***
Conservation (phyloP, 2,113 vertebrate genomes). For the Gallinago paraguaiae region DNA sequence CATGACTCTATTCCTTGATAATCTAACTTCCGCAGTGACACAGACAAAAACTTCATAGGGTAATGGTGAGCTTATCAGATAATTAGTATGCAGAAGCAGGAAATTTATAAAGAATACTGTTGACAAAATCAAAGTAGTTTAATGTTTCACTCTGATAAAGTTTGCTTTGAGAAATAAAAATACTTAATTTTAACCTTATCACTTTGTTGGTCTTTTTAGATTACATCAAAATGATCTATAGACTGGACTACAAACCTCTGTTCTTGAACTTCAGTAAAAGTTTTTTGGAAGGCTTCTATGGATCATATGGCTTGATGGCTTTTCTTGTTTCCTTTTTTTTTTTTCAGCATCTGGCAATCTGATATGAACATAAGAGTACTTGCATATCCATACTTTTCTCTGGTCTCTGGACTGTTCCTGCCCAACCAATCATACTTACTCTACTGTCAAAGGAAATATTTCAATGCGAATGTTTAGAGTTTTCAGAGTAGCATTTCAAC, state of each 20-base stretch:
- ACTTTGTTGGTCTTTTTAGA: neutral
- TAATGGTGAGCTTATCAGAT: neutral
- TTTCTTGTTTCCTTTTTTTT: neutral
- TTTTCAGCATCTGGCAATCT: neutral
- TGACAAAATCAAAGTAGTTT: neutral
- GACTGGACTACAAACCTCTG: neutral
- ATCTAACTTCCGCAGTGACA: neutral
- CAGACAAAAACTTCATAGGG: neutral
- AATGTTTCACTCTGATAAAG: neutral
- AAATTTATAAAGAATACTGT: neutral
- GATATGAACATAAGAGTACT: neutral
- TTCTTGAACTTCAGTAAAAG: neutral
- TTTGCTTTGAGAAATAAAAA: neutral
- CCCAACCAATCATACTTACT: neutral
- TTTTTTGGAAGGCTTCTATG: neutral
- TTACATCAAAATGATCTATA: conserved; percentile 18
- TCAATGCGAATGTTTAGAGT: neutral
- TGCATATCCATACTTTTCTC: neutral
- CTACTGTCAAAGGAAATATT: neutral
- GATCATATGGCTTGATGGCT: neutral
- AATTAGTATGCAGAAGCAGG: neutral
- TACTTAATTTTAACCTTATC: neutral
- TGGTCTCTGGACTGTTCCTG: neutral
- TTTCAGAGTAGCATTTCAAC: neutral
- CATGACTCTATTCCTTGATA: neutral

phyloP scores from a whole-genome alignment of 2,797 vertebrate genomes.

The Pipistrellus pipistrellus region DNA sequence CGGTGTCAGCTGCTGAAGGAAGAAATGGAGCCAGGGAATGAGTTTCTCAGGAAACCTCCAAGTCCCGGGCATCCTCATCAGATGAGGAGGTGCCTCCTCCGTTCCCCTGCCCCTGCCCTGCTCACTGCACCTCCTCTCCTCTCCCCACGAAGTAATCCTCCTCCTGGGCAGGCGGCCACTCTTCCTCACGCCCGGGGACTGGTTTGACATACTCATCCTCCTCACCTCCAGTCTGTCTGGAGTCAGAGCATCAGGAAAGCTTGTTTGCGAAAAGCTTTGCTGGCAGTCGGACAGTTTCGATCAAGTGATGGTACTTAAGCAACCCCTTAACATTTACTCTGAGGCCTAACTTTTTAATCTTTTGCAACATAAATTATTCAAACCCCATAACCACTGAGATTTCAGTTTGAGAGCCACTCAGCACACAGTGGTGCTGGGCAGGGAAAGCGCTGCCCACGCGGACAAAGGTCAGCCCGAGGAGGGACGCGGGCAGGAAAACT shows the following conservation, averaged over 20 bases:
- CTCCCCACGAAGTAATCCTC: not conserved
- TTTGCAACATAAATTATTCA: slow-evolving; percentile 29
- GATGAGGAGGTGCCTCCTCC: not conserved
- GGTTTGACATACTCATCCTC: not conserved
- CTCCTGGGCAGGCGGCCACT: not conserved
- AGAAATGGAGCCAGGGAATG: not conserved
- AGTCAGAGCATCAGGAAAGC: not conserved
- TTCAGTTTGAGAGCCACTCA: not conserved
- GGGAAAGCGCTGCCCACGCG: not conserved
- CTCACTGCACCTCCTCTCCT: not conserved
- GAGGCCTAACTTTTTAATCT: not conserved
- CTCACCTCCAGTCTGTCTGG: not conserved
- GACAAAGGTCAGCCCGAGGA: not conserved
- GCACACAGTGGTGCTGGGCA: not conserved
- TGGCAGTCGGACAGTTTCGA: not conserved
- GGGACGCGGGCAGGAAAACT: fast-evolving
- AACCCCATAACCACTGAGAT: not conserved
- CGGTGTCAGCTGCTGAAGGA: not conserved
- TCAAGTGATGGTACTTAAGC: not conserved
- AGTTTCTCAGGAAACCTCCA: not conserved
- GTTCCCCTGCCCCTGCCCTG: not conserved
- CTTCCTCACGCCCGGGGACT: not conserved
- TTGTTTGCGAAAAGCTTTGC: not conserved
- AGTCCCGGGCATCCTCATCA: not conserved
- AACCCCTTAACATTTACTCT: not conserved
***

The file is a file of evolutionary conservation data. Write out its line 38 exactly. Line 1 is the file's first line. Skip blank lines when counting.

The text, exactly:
- CTCACTGCACCTCCTCTCCT: not conserved